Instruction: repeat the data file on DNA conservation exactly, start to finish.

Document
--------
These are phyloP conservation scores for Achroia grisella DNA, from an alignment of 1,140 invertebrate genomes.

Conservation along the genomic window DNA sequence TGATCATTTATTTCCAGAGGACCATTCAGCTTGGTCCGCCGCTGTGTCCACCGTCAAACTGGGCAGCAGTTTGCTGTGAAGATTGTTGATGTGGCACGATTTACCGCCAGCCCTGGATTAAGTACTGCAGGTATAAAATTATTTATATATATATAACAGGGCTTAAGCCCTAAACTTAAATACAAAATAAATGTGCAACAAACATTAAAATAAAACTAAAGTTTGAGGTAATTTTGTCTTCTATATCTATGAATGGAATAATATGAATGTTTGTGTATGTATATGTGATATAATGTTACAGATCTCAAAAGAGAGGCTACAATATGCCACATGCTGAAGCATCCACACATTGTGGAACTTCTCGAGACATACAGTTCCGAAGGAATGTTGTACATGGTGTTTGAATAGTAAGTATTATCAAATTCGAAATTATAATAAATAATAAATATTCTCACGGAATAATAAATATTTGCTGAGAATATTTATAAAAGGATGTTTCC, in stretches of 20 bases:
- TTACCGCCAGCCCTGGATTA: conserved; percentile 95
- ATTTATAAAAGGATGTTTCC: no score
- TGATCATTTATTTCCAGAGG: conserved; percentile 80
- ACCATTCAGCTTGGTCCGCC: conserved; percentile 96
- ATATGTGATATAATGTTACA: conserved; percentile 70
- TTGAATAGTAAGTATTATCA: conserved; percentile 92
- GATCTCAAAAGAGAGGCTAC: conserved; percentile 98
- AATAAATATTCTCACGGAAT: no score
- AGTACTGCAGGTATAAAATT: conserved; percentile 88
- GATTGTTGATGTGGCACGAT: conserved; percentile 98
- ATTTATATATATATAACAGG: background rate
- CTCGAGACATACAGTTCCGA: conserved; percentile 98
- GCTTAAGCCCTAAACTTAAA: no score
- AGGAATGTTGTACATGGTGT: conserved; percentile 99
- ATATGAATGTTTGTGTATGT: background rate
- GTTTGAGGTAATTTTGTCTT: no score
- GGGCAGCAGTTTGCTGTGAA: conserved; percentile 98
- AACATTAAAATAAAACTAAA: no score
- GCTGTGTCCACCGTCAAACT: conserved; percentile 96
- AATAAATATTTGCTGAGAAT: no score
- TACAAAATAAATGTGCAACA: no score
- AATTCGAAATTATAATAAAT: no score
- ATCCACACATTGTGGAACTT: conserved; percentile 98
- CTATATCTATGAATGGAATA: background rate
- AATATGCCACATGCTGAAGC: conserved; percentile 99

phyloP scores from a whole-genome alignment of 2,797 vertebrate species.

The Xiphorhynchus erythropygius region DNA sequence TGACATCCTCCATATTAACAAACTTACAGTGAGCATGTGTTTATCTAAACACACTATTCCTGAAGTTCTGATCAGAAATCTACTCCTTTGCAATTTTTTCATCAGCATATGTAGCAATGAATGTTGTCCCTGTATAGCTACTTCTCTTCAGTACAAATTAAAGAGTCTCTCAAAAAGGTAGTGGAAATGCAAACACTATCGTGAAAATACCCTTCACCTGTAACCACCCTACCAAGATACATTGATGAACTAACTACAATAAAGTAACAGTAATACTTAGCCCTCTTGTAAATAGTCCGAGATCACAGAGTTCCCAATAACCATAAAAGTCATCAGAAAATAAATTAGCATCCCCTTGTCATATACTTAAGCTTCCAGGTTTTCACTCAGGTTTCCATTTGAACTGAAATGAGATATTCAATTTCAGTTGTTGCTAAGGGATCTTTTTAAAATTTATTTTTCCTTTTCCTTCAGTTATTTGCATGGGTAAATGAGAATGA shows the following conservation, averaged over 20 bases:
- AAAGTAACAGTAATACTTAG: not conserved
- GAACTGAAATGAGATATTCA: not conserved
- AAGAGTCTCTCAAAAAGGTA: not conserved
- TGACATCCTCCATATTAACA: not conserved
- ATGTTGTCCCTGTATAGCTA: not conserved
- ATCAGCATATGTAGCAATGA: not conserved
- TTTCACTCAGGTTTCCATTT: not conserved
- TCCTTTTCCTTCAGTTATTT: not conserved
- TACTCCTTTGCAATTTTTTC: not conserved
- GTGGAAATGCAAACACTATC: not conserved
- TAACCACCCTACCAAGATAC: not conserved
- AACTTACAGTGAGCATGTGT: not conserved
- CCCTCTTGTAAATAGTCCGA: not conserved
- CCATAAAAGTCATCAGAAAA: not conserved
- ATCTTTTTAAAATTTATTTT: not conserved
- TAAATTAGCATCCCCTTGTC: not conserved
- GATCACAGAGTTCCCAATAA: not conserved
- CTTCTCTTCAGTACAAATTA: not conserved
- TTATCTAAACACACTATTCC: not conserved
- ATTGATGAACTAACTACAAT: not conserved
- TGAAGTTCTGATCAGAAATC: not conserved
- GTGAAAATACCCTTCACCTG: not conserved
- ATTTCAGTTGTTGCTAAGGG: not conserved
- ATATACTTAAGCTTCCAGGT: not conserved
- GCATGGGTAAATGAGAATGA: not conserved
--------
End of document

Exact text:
These are phyloP conservation scores for Achroia grisella DNA, from an alignment of 1,140 invertebrate genomes.

Conservation along the genomic window DNA sequence TGATCATTTATTTCCAGAGGACCATTCAGCTTGGTCCGCCGCTGTGTCCACCGTCAAACTGGGCAGCAGTTTGCTGTGAAGATTGTTGATGTGGCACGATTTACCGCCAGCCCTGGATTAAGTACTGCAGGTATAAAATTATTTATATATATATAACAGGGCTTAAGCCCTAAACTTAAATACAAAATAAATGTGCAACAAACATTAAAATAAAACTAAAGTTTGAGGTAATTTTGTCTTCTATATCTATGAATGGAATAATATGAATGTTTGTGTATGTATATGTGATATAATGTTACAGATCTCAAAAGAGAGGCTACAATATGCCACATGCTGAAGCATCCACACATTGTGGAACTTCTCGAGACATACAGTTCCGAAGGAATGTTGTACATGGTGTTTGAATAGTAAGTATTATCAAATTCGAAATTATAATAAATAATAAATATTCTCACGGAATAATAAATATTTGCTGAGAATATTTATAAAAGGATGTTTCC, in stretches of 20 bases:
- TTACCGCCAGCCCTGGATTA: conserved; percentile 95
- ATTTATAAAAGGATGTTTCC: no score
- TGATCATTTATTTCCAGAGG: conserved; percentile 80
- ACCATTCAGCTTGGTCCGCC: conserved; percentile 96
- ATATGTGATATAATGTTACA: conserved; percentile 70
- TTGAATAGTAAGTATTATCA: conserved; percentile 92
- GATCTCAAAAGAGAGGCTAC: conserved; percentile 98
- AATAAATATTCTCACGGAAT: no score
- AGTACTGCAGGTATAAAATT: conserved; percentile 88
- GATTGTTGATGTGGCACGAT: conserved; percentile 98
- ATTTATATATATATAACAGG: background rate
- CTCGAGACATACAGTTCCGA: conserved; percentile 98
- GCTTAAGCCCTAAACTTAAA: no score
- AGGAATGTTGTACATGGTGT: conserved; percentile 99
- ATATGAATGTTTGTGTATGT: background rate
- GTTTGAGGTAATTTTGTCTT: no score
- GGGCAGCAGTTTGCTGTGAA: conserved; percentile 98
- AACATTAAAATAAAACTAAA: no score
- GCTGTGTCCACCGTCAAACT: conserved; percentile 96
- AATAAATATTTGCTGAGAAT: no score
- TACAAAATAAATGTGCAACA: no score
- AATTCGAAATTATAATAAAT: no score
- ATCCACACATTGTGGAACTT: conserved; percentile 98
- CTATATCTATGAATGGAATA: background rate
- AATATGCCACATGCTGAAGC: conserved; percentile 99

phyloP scores from a whole-genome alignment of 2,797 vertebrate species.

The Xiphorhynchus erythropygius region DNA sequence TGACATCCTCCATATTAACAAACTTACAGTGAGCATGTGTTTATCTAAACACACTATTCCTGAAGTTCTGATCAGAAATCTACTCCTTTGCAATTTTTTCATCAGCATATGTAGCAATGAATGTTGTCCCTGTATAGCTACTTCTCTTCAGTACAAATTAAAGAGTCTCTCAAAAAGGTAGTGGAAATGCAAACACTATCGTGAAAATACCCTTCACCTGTAACCACCCTACCAAGATACATTGATGAACTAACTACAATAAAGTAACAGTAATACTTAGCCCTCTTGTAAATAGTCCGAGATCACAGAGTTCCCAATAACCATAAAAGTCATCAGAAAATAAATTAGCATCCCCTTGTCATATACTTAAGCTTCCAGGTTTTCACTCAGGTTTCCATTTGAACTGAAATGAGATATTCAATTTCAGTTGTTGCTAAGGGATCTTTTTAAAATTTATTTTTCCTTTTCCTTCAGTTATTTGCATGGGTAAATGAGAATGA shows the following conservation, averaged over 20 bases:
- AAAGTAACAGTAATACTTAG: not conserved
- GAACTGAAATGAGATATTCA: not conserved
- AAGAGTCTCTCAAAAAGGTA: not conserved
- TGACATCCTCCATATTAACA: not conserved
- ATGTTGTCCCTGTATAGCTA: not conserved
- ATCAGCATATGTAGCAATGA: not conserved
- TTTCACTCAGGTTTCCATTT: not conserved
- TCCTTTTCCTTCAGTTATTT: not conserved
- TACTCCTTTGCAATTTTTTC: not conserved
- GTGGAAATGCAAACACTATC: not conserved
- TAACCACCCTACCAAGATAC: not conserved
- AACTTACAGTGAGCATGTGT: not conserved
- CCCTCTTGTAAATAGTCCGA: not conserved
- CCATAAAAGTCATCAGAAAA: not conserved
- ATCTTTTTAAAATTTATTTT: not conserved
- TAAATTAGCATCCCCTTGTC: not conserved
- GATCACAGAGTTCCCAATAA: not conserved
- CTTCTCTTCAGTACAAATTA: not conserved
- TTATCTAAACACACTATTCC: not conserved
- ATTGATGAACTAACTACAAT: not conserved
- TGAAGTTCTGATCAGAAATC: not conserved
- GTGAAAATACCCTTCACCTG: not conserved
- ATTTCAGTTGTTGCTAAGGG: not conserved
- ATATACTTAAGCTTCCAGGT: not conserved
- GCATGGGTAAATGAGAATGA: not conserved